A man who received a second-degree murder indictment connected to the death of Baton Rouge rapper Gee Money has accepted a plea deal. He will now serve considerably less time in jail after accepting lesser charges.
According to the Advocate, on Monday, Jan. 23, Deandre Demarcus Fields, 28, nicknamed “NBA Lil Pap,” was an associate of local rap artist NBA Youngboy, worked with the prosecution to enter into a plea deal. Now, after two years, that murder charge has been reduced to an accessory charge and he will only have to serve five years in prison.
Originally it was alleged by the state that NBA Lil Pap, who is in a rival rap crew to the deceased, shot and killed Gee Money in September 2017, while he was outside of his music studio on Dallas Drive.
19th Judicial District Court Judge Michael McDonald said, “With this agreement, the sentencing and the charge have been greatly reduced from what it was.”
East Baton Rouge Parish District Attorney Hillar Moore said as a result of the killing, other issues of violence and fallout from gang activity made it difficult for his office to fully prosecute Lil Pap, particularly since Donovan Cortez Jefferson, the key witness in the Gee Money’s murder, has since been arrested on his own murder allegations.
A July 2020 indictment stated in November 2019, two years after he said he saw NBA Lil Pap kill Gee Money, he fatally shot 41-year-old Derek Jones inside a Jim Taylor Drive apartment. The 34-year-old is scheduled to stand trial March 27.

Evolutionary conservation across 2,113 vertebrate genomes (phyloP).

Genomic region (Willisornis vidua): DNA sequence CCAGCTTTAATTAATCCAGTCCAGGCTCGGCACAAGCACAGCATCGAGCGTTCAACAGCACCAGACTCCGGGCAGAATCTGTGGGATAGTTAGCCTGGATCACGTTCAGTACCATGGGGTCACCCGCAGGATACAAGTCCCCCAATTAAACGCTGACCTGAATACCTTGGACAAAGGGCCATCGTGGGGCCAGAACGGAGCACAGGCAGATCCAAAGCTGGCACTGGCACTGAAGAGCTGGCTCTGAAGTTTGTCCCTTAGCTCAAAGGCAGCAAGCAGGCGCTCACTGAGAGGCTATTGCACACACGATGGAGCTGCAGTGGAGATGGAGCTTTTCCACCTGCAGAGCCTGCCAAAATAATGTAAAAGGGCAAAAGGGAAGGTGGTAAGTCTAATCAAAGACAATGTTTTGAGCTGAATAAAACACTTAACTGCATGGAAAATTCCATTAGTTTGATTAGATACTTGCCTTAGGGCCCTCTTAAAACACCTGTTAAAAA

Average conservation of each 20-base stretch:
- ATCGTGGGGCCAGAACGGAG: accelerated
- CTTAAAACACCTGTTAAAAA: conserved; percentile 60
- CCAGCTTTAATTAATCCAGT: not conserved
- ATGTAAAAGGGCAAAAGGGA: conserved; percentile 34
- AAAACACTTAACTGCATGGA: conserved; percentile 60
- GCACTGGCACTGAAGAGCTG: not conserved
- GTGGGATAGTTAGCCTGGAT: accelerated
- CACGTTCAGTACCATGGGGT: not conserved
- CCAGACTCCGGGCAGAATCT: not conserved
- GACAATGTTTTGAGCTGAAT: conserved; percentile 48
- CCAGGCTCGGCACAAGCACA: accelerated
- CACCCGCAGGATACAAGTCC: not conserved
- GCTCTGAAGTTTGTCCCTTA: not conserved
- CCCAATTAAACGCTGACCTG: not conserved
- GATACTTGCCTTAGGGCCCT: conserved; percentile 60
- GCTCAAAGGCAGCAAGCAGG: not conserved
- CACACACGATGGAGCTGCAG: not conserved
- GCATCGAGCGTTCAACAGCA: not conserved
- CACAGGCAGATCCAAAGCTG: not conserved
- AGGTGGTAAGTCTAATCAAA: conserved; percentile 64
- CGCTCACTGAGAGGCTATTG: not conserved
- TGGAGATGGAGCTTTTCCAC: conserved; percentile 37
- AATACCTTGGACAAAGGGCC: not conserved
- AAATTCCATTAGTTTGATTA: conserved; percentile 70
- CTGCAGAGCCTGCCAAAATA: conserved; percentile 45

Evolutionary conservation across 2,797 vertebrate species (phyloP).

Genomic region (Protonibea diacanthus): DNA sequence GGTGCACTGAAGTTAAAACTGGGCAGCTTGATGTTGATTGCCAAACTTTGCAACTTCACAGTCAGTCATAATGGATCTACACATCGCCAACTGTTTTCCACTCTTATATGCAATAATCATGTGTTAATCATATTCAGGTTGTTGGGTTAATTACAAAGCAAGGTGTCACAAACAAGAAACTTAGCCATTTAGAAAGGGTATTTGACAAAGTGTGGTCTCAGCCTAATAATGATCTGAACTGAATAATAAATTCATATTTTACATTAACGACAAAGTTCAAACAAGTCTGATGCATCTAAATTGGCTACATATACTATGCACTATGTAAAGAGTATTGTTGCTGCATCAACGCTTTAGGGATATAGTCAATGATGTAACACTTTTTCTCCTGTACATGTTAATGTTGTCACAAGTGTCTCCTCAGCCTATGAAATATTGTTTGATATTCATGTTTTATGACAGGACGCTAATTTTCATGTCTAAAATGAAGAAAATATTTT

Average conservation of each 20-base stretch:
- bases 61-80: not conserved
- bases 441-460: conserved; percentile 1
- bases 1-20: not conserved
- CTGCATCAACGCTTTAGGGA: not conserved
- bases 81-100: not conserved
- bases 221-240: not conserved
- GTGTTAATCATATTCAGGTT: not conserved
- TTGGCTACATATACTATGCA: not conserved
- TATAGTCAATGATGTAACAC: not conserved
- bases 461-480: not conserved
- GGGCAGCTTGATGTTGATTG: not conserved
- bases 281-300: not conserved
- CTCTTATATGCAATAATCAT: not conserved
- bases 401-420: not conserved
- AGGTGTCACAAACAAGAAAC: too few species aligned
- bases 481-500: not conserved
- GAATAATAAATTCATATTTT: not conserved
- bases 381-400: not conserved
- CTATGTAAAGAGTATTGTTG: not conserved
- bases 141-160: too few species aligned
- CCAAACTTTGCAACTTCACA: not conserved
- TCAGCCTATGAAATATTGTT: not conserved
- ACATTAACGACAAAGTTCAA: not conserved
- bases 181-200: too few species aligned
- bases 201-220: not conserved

“This (Jefferson’s) arrest created a serious issue to the successful trial of Deandre Fields as the state’s eyewitness has been indicted for a homicide himself,” Moore said in a statement. “There was no other direct information outside of some circumstantial evidence to prove beyond a reasonable doubt that Fields was responsible for this homicide.”
Moore continued, “Under the circumstances the state was not in any other position but to resolve this matter under these circumstances. My office has discussed these issues with Mr. Burton’s family prior to accepting this plea.”
For Fields, he still maintains his innocence, and at first didn’t want to take the deal. He said to his lawyers, “I can’t take time for something that I didn’t do.”
“I’m going to agree to the deal, but I want to say for the record that I’m 100% innocent,” he said to the judge, an outburst that contradicted the deal agreement.
“Well if you’re not guilty, you’re not guilty,” McDonald said.
“It’s in my best interest to accept the plea,” he retorted.
But after some persuasion, he took it and said despite being “100 percent innocent” he didn’t want to risk getting sentenced to life for the death. It was a gamble he could simply not make.